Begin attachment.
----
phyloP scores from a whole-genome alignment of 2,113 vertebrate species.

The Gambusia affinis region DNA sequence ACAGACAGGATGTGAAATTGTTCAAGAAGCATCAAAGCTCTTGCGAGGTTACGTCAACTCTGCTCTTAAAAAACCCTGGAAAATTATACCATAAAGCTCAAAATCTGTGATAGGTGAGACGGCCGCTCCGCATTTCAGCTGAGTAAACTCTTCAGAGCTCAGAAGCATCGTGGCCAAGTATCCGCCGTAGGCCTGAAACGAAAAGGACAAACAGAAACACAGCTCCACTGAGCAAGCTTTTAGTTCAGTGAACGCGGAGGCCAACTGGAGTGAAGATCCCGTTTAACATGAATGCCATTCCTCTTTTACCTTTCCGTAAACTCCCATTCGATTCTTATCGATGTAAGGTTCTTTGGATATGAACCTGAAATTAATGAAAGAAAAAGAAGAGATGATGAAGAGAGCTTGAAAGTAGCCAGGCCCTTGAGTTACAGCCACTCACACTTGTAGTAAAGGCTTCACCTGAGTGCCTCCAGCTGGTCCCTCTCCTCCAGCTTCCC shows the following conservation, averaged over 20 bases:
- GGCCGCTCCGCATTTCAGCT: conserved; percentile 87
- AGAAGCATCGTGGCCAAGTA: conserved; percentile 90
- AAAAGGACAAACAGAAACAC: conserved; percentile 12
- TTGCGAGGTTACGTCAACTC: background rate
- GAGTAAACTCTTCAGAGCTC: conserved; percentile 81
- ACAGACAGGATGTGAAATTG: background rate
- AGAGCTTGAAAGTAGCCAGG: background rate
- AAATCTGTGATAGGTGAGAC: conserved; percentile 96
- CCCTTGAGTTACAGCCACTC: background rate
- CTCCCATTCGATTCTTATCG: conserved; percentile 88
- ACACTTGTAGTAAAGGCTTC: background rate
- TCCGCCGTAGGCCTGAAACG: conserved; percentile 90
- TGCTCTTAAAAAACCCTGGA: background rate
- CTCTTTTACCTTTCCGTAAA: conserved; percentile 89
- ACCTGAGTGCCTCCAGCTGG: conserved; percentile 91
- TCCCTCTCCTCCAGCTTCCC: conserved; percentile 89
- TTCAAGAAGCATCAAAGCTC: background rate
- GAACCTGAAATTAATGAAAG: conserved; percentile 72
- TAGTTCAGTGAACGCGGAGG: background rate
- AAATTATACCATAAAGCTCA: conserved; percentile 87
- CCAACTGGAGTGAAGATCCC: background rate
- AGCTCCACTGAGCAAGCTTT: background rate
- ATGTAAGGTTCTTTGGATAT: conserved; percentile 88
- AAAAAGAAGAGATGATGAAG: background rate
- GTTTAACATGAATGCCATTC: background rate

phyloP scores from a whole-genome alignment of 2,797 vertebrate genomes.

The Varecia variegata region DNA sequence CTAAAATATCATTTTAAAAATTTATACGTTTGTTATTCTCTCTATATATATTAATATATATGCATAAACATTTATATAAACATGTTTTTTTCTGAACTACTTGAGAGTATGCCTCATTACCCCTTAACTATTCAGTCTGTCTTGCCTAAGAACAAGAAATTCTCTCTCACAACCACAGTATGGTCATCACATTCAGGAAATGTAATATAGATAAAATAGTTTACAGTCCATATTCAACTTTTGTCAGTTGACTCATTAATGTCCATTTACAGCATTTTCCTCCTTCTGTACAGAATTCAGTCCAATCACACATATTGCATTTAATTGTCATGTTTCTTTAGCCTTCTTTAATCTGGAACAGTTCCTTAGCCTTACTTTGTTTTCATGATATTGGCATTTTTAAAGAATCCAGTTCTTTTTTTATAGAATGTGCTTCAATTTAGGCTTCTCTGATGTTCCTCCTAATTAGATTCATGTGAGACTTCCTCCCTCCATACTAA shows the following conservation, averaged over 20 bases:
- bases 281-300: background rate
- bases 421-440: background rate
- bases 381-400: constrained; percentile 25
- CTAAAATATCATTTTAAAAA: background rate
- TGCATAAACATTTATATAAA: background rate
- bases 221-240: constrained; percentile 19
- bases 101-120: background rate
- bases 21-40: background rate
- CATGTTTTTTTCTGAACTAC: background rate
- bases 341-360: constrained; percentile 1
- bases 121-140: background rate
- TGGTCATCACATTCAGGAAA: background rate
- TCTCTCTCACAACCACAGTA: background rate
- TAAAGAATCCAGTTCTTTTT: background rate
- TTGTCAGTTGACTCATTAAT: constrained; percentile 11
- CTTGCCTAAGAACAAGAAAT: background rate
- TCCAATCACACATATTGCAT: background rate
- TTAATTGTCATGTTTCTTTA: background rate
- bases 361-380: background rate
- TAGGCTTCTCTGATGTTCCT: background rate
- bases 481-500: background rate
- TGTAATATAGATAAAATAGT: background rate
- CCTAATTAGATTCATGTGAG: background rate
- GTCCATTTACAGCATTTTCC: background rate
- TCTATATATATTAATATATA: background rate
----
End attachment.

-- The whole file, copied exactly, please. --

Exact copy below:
phyloP scores from a whole-genome alignment of 2,113 vertebrate species.

The Gambusia affinis region DNA sequence ACAGACAGGATGTGAAATTGTTCAAGAAGCATCAAAGCTCTTGCGAGGTTACGTCAACTCTGCTCTTAAAAAACCCTGGAAAATTATACCATAAAGCTCAAAATCTGTGATAGGTGAGACGGCCGCTCCGCATTTCAGCTGAGTAAACTCTTCAGAGCTCAGAAGCATCGTGGCCAAGTATCCGCCGTAGGCCTGAAACGAAAAGGACAAACAGAAACACAGCTCCACTGAGCAAGCTTTTAGTTCAGTGAACGCGGAGGCCAACTGGAGTGAAGATCCCGTTTAACATGAATGCCATTCCTCTTTTACCTTTCCGTAAACTCCCATTCGATTCTTATCGATGTAAGGTTCTTTGGATATGAACCTGAAATTAATGAAAGAAAAAGAAGAGATGATGAAGAGAGCTTGAAAGTAGCCAGGCCCTTGAGTTACAGCCACTCACACTTGTAGTAAAGGCTTCACCTGAGTGCCTCCAGCTGGTCCCTCTCCTCCAGCTTCCC shows the following conservation, averaged over 20 bases:
- GGCCGCTCCGCATTTCAGCT: conserved; percentile 87
- AGAAGCATCGTGGCCAAGTA: conserved; percentile 90
- AAAAGGACAAACAGAAACAC: conserved; percentile 12
- TTGCGAGGTTACGTCAACTC: background rate
- GAGTAAACTCTTCAGAGCTC: conserved; percentile 81
- ACAGACAGGATGTGAAATTG: background rate
- AGAGCTTGAAAGTAGCCAGG: background rate
- AAATCTGTGATAGGTGAGAC: conserved; percentile 96
- CCCTTGAGTTACAGCCACTC: background rate
- CTCCCATTCGATTCTTATCG: conserved; percentile 88
- ACACTTGTAGTAAAGGCTTC: background rate
- TCCGCCGTAGGCCTGAAACG: conserved; percentile 90
- TGCTCTTAAAAAACCCTGGA: background rate
- CTCTTTTACCTTTCCGTAAA: conserved; percentile 89
- ACCTGAGTGCCTCCAGCTGG: conserved; percentile 91
- TCCCTCTCCTCCAGCTTCCC: conserved; percentile 89
- TTCAAGAAGCATCAAAGCTC: background rate
- GAACCTGAAATTAATGAAAG: conserved; percentile 72
- TAGTTCAGTGAACGCGGAGG: background rate
- AAATTATACCATAAAGCTCA: conserved; percentile 87
- CCAACTGGAGTGAAGATCCC: background rate
- AGCTCCACTGAGCAAGCTTT: background rate
- ATGTAAGGTTCTTTGGATAT: conserved; percentile 88
- AAAAAGAAGAGATGATGAAG: background rate
- GTTTAACATGAATGCCATTC: background rate

phyloP scores from a whole-genome alignment of 2,797 vertebrate genomes.

The Varecia variegata region DNA sequence CTAAAATATCATTTTAAAAATTTATACGTTTGTTATTCTCTCTATATATATTAATATATATGCATAAACATTTATATAAACATGTTTTTTTCTGAACTACTTGAGAGTATGCCTCATTACCCCTTAACTATTCAGTCTGTCTTGCCTAAGAACAAGAAATTCTCTCTCACAACCACAGTATGGTCATCACATTCAGGAAATGTAATATAGATAAAATAGTTTACAGTCCATATTCAACTTTTGTCAGTTGACTCATTAATGTCCATTTACAGCATTTTCCTCCTTCTGTACAGAATTCAGTCCAATCACACATATTGCATTTAATTGTCATGTTTCTTTAGCCTTCTTTAATCTGGAACAGTTCCTTAGCCTTACTTTGTTTTCATGATATTGGCATTTTTAAAGAATCCAGTTCTTTTTTTATAGAATGTGCTTCAATTTAGGCTTCTCTGATGTTCCTCCTAATTAGATTCATGTGAGACTTCCTCCCTCCATACTAA shows the following conservation, averaged over 20 bases:
- bases 281-300: background rate
- bases 421-440: background rate
- bases 381-400: constrained; percentile 25
- CTAAAATATCATTTTAAAAA: background rate
- TGCATAAACATTTATATAAA: background rate
- bases 221-240: constrained; percentile 19
- bases 101-120: background rate
- bases 21-40: background rate
- CATGTTTTTTTCTGAACTAC: background rate
- bases 341-360: constrained; percentile 1
- bases 121-140: background rate
- TGGTCATCACATTCAGGAAA: background rate
- TCTCTCTCACAACCACAGTA: background rate
- TAAAGAATCCAGTTCTTTTT: background rate
- TTGTCAGTTGACTCATTAAT: constrained; percentile 11
- CTTGCCTAAGAACAAGAAAT: background rate
- TCCAATCACACATATTGCAT: background rate
- TTAATTGTCATGTTTCTTTA: background rate
- bases 361-380: background rate
- TAGGCTTCTCTGATGTTCCT: background rate
- bases 481-500: background rate
- TGTAATATAGATAAAATAGT: background rate
- CCTAATTAGATTCATGTGAG: background rate
- GTCCATTTACAGCATTTTCC: background rate
- TCTATATATATTAATATATA: background rate